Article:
"The advent of online resources has of course had a great effect on how we research, but it’s possibly changed even more how we browse..."

There are three ways to find new experiences: luck, research and browsing. Although its tools have changed, research remains much the same as it always was: methodical, disciplined.

Browsing, on the other hand, was once severely restricted: whatever records your local library happened to stock were largely the extent of your opportunity to stumble across something new. Once you’d found that copy of Telemusik or Bitches Brew and wanted to explore further, research kicked in: looking up the names and titles you saw mentioned on the record sleeve, inching your way slowly along a path.

The advent of online resources has of course had a great effect on how we research, but it’s possibly changed even more how we browse: it’s now possible to be a kind of online flâneur, strolling from place to place, taking that turn down a small alley just to see where it goes. Maybe you’ll return to the main drag, or maybe you’ll find yourself lost in a maze of back streets, who knows? Maybe you’ll sit in front of a half-hidden, half-forgotten work of art for hours, or just allow vague impressions of the environment to flow over you until something takes you by surprise and holds your attention, or sits at the back of your mind nagging at you.

There are all kinds of ways we can navigate this world. Sometimes I like to look up a familiar name, like my old friend Jo Thomas, or search tags like drone, experimental, field recording, all things I'm interested in my own work. Perhaps I shall find someone interesting immediately or perhaps following a line randomly will bring to light something on a complete tangent, like Anna Dolphin’s work I found by randomly clicking on New Voices 2015.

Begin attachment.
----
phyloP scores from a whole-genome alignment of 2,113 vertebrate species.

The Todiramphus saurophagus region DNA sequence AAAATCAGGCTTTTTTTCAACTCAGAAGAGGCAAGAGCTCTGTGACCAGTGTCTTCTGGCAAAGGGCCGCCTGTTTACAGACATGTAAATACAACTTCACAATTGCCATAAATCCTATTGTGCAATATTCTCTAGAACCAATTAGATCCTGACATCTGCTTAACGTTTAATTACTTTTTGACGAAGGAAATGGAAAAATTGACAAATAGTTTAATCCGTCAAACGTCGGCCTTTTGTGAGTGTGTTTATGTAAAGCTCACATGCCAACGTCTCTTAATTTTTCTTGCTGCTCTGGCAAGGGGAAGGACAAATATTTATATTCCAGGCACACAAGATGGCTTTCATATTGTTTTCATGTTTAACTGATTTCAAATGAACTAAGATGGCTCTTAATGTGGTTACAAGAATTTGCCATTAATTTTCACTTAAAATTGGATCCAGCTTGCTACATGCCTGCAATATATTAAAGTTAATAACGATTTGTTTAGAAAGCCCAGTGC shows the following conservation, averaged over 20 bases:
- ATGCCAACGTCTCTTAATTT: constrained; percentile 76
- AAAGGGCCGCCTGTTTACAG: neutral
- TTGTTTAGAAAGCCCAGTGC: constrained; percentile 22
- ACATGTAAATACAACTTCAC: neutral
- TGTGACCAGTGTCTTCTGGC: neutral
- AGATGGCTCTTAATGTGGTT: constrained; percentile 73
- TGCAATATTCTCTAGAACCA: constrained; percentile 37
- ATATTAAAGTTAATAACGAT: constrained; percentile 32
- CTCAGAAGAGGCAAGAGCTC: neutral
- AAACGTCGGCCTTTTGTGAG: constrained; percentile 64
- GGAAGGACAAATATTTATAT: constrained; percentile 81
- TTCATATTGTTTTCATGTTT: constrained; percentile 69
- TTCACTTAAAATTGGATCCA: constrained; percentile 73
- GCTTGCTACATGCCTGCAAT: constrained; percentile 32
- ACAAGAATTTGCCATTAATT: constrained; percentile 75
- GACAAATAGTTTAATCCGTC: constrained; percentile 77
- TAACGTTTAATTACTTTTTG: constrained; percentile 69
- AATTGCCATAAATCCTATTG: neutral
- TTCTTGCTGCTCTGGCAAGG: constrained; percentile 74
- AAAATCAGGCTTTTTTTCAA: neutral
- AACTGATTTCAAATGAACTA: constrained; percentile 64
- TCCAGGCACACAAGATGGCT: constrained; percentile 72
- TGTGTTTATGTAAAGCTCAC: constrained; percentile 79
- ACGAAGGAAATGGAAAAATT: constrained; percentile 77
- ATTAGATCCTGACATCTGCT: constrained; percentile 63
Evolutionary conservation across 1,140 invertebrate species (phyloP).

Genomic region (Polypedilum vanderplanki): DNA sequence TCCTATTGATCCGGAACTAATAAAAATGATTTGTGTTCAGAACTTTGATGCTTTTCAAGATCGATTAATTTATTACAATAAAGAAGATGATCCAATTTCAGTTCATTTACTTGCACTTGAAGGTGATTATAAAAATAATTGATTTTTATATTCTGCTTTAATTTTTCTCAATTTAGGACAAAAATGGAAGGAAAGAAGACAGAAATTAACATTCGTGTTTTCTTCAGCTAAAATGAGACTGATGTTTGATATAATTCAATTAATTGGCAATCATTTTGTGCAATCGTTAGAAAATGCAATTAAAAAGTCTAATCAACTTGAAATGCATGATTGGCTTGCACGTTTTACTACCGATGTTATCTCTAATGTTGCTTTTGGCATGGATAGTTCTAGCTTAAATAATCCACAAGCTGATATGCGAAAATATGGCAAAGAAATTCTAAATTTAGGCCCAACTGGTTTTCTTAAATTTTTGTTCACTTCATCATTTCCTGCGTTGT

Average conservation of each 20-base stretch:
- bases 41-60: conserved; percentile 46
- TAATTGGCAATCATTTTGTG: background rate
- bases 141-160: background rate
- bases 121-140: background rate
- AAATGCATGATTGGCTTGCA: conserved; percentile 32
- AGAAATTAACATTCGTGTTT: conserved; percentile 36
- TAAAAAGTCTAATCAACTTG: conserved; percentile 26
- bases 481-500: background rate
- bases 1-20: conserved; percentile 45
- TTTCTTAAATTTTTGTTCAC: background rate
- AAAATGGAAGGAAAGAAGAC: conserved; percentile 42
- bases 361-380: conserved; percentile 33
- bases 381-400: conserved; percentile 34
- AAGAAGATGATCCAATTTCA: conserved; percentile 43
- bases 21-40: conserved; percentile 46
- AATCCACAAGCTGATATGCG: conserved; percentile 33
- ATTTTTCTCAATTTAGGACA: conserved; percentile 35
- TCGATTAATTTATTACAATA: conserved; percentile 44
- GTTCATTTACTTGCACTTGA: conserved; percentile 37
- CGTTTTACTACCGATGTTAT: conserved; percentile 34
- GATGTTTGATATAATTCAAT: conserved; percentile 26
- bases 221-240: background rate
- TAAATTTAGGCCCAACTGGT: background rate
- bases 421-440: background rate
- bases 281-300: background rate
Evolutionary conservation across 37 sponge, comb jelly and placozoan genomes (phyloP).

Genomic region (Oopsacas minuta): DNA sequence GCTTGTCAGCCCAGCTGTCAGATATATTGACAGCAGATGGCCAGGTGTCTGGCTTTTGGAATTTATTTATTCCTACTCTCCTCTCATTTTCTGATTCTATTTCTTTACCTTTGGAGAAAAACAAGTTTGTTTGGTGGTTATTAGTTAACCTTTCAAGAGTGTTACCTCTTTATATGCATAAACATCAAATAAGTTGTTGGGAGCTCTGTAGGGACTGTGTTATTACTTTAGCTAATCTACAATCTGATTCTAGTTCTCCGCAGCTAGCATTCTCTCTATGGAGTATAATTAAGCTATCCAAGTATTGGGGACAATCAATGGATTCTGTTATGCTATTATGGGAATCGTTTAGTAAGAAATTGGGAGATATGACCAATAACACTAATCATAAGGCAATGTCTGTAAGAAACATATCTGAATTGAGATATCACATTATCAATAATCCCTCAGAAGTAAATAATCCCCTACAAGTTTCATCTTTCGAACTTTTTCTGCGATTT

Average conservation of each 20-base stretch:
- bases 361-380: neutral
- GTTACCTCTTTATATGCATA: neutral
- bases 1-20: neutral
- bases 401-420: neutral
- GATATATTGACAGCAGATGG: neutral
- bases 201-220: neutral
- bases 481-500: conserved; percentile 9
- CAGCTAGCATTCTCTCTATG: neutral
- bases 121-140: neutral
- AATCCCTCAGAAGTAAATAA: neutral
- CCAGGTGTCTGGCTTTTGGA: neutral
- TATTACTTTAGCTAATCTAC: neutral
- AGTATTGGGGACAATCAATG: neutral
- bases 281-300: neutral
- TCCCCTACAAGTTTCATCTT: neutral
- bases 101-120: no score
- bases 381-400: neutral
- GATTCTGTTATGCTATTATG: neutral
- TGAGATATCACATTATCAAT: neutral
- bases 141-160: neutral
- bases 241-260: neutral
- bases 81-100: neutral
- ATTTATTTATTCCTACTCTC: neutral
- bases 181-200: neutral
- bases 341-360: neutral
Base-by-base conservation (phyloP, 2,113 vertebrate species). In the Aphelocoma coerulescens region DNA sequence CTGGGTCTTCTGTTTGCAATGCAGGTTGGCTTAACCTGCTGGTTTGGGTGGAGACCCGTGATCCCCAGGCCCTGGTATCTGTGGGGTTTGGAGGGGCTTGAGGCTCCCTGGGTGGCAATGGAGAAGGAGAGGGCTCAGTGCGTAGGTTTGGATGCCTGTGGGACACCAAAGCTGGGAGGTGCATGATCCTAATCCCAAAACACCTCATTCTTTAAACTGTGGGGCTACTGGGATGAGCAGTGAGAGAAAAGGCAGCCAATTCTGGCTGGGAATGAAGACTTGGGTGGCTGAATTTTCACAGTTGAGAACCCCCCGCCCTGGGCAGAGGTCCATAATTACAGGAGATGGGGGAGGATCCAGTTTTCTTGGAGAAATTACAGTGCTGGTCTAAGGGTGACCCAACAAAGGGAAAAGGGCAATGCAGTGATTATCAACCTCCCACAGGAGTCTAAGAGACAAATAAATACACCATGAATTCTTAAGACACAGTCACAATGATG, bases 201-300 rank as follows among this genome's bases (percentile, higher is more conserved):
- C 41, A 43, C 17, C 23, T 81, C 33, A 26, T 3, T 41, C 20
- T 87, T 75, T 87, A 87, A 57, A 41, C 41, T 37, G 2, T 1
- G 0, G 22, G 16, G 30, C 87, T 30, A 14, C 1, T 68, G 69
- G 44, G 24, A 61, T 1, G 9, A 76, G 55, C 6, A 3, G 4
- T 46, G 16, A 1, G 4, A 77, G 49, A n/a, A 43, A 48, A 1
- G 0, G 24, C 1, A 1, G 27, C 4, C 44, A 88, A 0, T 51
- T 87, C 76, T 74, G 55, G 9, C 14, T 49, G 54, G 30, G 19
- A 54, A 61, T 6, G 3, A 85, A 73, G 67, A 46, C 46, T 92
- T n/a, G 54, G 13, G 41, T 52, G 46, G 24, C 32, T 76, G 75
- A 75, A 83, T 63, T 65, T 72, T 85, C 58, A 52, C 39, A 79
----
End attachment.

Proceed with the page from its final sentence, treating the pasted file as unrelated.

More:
Other times I might be looking for something specific, like some new music for cello that I might play. Sometimes it's a random innocuous detail that catches my eye, like the final line of Christopher Mayo's To Carve in Wild Cherry. It's not justified as nearly all scores are. Why should this be? It must be deliberate - justification of line is the default of all notation programs after all. Doe it suggest a line interpret and cut off, or something else? My imagination is snared. I need to download the score and study it, play it, imagine all the possible answers to the question and find the one that satisfies me to study as a composer, hear as a listener and convey as a performer.

Whether or not you put full or partial scores and/or recordings online is of course up to you. I think it’s a mistake not to; it’s hearing, or at least seeing, the actual music that makes me want to explore it further. Tagging needs a lot more thought than some composers appear to be giving it, too. Who's looking for your music and why? Who isn't yet looking for your music and how can you help them to stumble upon it? How can you persuade them to stay a while?

The six composers in this playlist made me do just that, and want to explore their work further.


Peter Nagle is a composer and cellist based in London. His music combines elements of improvisation, experimentalism, alternative tunings, drones, loops and electronics.


The Online Flâneur: Peter Nagle on the BMC